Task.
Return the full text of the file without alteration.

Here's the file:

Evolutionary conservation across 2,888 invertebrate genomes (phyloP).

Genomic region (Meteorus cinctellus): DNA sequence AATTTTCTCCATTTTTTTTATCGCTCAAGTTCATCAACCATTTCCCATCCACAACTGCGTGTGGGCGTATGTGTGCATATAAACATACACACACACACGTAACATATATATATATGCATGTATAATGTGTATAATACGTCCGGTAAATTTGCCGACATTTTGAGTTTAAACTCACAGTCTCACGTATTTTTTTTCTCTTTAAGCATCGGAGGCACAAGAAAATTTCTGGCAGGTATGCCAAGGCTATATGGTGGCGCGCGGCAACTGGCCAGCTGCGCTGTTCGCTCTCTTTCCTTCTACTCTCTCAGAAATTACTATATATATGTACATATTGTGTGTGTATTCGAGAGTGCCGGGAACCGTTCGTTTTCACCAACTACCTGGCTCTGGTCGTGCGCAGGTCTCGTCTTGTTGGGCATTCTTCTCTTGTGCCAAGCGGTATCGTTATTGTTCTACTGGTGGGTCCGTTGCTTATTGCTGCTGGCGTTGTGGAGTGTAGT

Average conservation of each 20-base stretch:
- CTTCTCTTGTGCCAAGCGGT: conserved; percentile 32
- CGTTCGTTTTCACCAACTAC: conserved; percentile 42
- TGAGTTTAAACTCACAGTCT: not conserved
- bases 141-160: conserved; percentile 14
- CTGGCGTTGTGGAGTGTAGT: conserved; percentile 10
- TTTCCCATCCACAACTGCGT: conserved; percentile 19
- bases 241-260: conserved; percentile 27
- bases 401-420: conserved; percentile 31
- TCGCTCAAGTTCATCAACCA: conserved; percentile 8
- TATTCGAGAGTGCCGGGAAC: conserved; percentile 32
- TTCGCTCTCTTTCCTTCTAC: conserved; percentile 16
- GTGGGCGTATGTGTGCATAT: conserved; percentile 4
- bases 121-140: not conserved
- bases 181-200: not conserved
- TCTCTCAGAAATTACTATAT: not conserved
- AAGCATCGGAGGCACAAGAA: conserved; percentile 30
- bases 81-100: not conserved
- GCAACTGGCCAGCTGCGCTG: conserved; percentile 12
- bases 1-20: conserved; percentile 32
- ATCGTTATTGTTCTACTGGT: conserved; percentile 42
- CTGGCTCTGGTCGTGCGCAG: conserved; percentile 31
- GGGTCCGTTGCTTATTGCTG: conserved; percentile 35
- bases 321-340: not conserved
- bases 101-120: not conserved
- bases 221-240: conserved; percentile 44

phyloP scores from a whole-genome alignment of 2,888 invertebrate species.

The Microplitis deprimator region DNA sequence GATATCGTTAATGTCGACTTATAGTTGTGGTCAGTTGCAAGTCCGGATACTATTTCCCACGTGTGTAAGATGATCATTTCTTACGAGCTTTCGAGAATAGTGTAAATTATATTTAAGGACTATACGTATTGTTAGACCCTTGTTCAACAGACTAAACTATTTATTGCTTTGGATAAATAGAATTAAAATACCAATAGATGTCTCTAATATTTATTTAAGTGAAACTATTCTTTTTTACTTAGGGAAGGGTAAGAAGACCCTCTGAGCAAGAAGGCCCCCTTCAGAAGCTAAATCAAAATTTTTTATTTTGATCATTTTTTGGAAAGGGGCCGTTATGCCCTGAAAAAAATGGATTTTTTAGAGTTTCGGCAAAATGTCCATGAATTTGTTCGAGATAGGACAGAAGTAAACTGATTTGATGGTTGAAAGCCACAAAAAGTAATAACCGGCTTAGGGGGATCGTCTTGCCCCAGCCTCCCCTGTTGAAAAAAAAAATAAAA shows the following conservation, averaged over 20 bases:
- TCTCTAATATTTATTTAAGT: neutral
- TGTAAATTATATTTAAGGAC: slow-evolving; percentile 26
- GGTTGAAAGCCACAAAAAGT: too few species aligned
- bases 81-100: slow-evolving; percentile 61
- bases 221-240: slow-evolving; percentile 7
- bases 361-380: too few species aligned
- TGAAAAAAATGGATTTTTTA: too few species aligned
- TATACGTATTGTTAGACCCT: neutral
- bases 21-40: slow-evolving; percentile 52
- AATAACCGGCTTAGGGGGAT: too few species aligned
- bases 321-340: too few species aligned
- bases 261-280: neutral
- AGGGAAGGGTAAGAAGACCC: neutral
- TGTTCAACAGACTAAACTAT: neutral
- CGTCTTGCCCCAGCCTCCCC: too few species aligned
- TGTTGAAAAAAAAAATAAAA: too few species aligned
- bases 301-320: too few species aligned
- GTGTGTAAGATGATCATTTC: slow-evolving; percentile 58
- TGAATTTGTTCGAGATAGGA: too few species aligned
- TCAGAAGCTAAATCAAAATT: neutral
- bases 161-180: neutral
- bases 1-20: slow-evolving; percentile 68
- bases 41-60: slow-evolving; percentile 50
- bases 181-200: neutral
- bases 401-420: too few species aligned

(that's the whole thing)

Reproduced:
Evolutionary conservation across 2,888 invertebrate genomes (phyloP).

Genomic region (Meteorus cinctellus): DNA sequence AATTTTCTCCATTTTTTTTATCGCTCAAGTTCATCAACCATTTCCCATCCACAACTGCGTGTGGGCGTATGTGTGCATATAAACATACACACACACACGTAACATATATATATATGCATGTATAATGTGTATAATACGTCCGGTAAATTTGCCGACATTTTGAGTTTAAACTCACAGTCTCACGTATTTTTTTTCTCTTTAAGCATCGGAGGCACAAGAAAATTTCTGGCAGGTATGCCAAGGCTATATGGTGGCGCGCGGCAACTGGCCAGCTGCGCTGTTCGCTCTCTTTCCTTCTACTCTCTCAGAAATTACTATATATATGTACATATTGTGTGTGTATTCGAGAGTGCCGGGAACCGTTCGTTTTCACCAACTACCTGGCTCTGGTCGTGCGCAGGTCTCGTCTTGTTGGGCATTCTTCTCTTGTGCCAAGCGGTATCGTTATTGTTCTACTGGTGGGTCCGTTGCTTATTGCTGCTGGCGTTGTGGAGTGTAGT

Average conservation of each 20-base stretch:
- CTTCTCTTGTGCCAAGCGGT: conserved; percentile 32
- CGTTCGTTTTCACCAACTAC: conserved; percentile 42
- TGAGTTTAAACTCACAGTCT: not conserved
- bases 141-160: conserved; percentile 14
- CTGGCGTTGTGGAGTGTAGT: conserved; percentile 10
- TTTCCCATCCACAACTGCGT: conserved; percentile 19
- bases 241-260: conserved; percentile 27
- bases 401-420: conserved; percentile 31
- TCGCTCAAGTTCATCAACCA: conserved; percentile 8
- TATTCGAGAGTGCCGGGAAC: conserved; percentile 32
- TTCGCTCTCTTTCCTTCTAC: conserved; percentile 16
- GTGGGCGTATGTGTGCATAT: conserved; percentile 4
- bases 121-140: not conserved
- bases 181-200: not conserved
- TCTCTCAGAAATTACTATAT: not conserved
- AAGCATCGGAGGCACAAGAA: conserved; percentile 30
- bases 81-100: not conserved
- GCAACTGGCCAGCTGCGCTG: conserved; percentile 12
- bases 1-20: conserved; percentile 32
- ATCGTTATTGTTCTACTGGT: conserved; percentile 42
- CTGGCTCTGGTCGTGCGCAG: conserved; percentile 31
- GGGTCCGTTGCTTATTGCTG: conserved; percentile 35
- bases 321-340: not conserved
- bases 101-120: not conserved
- bases 221-240: conserved; percentile 44

phyloP scores from a whole-genome alignment of 2,888 invertebrate species.

The Microplitis deprimator region DNA sequence GATATCGTTAATGTCGACTTATAGTTGTGGTCAGTTGCAAGTCCGGATACTATTTCCCACGTGTGTAAGATGATCATTTCTTACGAGCTTTCGAGAATAGTGTAAATTATATTTAAGGACTATACGTATTGTTAGACCCTTGTTCAACAGACTAAACTATTTATTGCTTTGGATAAATAGAATTAAAATACCAATAGATGTCTCTAATATTTATTTAAGTGAAACTATTCTTTTTTACTTAGGGAAGGGTAAGAAGACCCTCTGAGCAAGAAGGCCCCCTTCAGAAGCTAAATCAAAATTTTTTATTTTGATCATTTTTTGGAAAGGGGCCGTTATGCCCTGAAAAAAATGGATTTTTTAGAGTTTCGGCAAAATGTCCATGAATTTGTTCGAGATAGGACAGAAGTAAACTGATTTGATGGTTGAAAGCCACAAAAAGTAATAACCGGCTTAGGGGGATCGTCTTGCCCCAGCCTCCCCTGTTGAAAAAAAAAATAAAA shows the following conservation, averaged over 20 bases:
- TCTCTAATATTTATTTAAGT: neutral
- TGTAAATTATATTTAAGGAC: slow-evolving; percentile 26
- GGTTGAAAGCCACAAAAAGT: too few species aligned
- bases 81-100: slow-evolving; percentile 61
- bases 221-240: slow-evolving; percentile 7
- bases 361-380: too few species aligned
- TGAAAAAAATGGATTTTTTA: too few species aligned
- TATACGTATTGTTAGACCCT: neutral
- bases 21-40: slow-evolving; percentile 52
- AATAACCGGCTTAGGGGGAT: too few species aligned
- bases 321-340: too few species aligned
- bases 261-280: neutral
- AGGGAAGGGTAAGAAGACCC: neutral
- TGTTCAACAGACTAAACTAT: neutral
- CGTCTTGCCCCAGCCTCCCC: too few species aligned
- TGTTGAAAAAAAAAATAAAA: too few species aligned
- bases 301-320: too few species aligned
- GTGTGTAAGATGATCATTTC: slow-evolving; percentile 58
- TGAATTTGTTCGAGATAGGA: too few species aligned
- TCAGAAGCTAAATCAAAATT: neutral
- bases 161-180: neutral
- bases 1-20: slow-evolving; percentile 68
- bases 41-60: slow-evolving; percentile 50
- bases 181-200: neutral
- bases 401-420: too few species aligned